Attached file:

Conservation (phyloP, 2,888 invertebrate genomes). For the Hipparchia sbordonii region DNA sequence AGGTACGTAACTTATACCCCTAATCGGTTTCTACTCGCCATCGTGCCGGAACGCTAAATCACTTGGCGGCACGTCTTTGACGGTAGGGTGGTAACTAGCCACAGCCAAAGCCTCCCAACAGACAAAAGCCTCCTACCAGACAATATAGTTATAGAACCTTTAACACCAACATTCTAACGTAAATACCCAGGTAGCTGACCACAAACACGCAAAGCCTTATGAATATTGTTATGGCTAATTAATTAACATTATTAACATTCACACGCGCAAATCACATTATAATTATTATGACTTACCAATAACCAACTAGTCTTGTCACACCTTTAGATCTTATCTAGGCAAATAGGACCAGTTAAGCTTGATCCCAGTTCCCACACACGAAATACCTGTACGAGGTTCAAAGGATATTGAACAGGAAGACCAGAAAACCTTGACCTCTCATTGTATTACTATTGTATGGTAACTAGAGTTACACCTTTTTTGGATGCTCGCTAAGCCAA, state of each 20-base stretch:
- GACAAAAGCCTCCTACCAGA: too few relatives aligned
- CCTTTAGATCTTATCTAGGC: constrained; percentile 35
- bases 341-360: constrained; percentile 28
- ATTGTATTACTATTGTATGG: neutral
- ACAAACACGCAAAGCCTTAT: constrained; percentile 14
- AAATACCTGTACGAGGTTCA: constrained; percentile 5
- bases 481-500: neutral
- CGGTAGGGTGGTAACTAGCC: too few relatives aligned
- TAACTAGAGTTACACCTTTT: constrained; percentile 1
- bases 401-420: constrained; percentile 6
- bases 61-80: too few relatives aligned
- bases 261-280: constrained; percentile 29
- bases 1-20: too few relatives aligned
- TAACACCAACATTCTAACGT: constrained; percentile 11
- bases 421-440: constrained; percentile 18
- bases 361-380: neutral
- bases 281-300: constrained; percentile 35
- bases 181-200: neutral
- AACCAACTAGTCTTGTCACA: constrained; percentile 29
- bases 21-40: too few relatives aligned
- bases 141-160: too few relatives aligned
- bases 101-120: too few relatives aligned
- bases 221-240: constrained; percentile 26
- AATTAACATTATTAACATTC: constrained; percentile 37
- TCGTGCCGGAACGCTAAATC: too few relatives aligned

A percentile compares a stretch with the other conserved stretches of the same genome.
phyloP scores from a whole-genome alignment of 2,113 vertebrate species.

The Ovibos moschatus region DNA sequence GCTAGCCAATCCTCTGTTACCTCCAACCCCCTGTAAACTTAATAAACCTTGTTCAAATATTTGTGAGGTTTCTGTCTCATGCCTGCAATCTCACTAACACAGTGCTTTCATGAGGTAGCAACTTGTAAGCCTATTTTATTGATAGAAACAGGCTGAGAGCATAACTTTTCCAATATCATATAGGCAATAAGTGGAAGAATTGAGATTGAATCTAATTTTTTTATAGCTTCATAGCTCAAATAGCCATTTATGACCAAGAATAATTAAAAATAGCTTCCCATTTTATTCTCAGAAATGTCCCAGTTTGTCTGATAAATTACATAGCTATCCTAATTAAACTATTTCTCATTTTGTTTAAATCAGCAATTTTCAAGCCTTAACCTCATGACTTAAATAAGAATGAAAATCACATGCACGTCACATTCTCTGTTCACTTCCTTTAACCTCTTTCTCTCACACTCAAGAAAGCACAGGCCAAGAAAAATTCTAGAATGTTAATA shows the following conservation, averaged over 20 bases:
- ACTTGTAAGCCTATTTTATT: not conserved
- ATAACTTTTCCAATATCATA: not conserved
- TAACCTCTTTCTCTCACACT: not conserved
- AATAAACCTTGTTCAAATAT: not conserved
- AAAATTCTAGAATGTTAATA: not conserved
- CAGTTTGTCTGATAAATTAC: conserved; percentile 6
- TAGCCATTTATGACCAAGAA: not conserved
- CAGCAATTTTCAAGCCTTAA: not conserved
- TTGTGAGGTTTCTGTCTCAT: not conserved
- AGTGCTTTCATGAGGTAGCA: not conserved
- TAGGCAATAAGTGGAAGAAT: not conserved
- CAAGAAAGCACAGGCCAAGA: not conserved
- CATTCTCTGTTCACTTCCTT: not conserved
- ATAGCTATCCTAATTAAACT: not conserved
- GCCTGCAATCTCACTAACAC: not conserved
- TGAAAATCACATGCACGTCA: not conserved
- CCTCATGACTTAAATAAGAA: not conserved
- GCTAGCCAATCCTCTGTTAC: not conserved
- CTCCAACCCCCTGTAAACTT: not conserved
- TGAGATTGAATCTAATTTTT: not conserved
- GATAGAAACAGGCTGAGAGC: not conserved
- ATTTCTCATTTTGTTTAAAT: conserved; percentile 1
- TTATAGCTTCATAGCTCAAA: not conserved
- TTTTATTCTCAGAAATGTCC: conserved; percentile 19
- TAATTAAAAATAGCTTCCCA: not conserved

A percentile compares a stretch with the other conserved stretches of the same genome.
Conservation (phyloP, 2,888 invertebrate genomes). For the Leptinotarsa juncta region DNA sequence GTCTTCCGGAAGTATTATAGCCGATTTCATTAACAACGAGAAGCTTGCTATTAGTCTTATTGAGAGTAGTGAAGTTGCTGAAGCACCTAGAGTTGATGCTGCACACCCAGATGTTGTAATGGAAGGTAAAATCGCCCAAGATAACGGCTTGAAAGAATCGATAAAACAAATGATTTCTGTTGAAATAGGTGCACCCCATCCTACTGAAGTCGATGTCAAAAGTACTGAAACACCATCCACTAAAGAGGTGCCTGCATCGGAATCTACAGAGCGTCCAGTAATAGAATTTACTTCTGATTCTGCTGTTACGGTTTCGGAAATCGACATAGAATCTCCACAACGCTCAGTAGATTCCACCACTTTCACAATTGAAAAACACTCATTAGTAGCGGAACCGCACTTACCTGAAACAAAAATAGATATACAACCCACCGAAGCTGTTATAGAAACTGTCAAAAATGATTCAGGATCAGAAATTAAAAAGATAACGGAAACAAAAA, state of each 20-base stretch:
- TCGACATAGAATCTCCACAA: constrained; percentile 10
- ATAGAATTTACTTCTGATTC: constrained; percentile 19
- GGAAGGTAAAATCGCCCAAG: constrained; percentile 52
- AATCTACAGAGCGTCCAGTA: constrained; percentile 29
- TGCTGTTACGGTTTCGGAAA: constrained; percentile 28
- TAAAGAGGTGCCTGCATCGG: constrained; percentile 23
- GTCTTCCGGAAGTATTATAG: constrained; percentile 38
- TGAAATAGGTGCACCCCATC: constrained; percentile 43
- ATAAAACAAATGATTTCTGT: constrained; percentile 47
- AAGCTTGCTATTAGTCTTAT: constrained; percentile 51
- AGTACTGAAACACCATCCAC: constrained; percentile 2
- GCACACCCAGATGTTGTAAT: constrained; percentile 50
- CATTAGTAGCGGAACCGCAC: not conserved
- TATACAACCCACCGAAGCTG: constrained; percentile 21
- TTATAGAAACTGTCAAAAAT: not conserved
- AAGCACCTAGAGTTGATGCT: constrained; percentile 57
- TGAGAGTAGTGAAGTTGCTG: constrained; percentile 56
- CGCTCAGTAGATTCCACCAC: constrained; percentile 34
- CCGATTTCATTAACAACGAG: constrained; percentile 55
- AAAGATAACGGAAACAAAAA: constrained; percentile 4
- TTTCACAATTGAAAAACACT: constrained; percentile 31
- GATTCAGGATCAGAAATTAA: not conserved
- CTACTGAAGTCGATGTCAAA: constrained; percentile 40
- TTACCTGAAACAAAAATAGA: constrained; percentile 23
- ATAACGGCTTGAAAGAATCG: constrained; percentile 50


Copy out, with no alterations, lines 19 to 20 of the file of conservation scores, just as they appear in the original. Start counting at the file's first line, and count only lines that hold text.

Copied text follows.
- bases 181-200: neutral
- AACCAACTAGTCTTGTCACA: constrained; percentile 29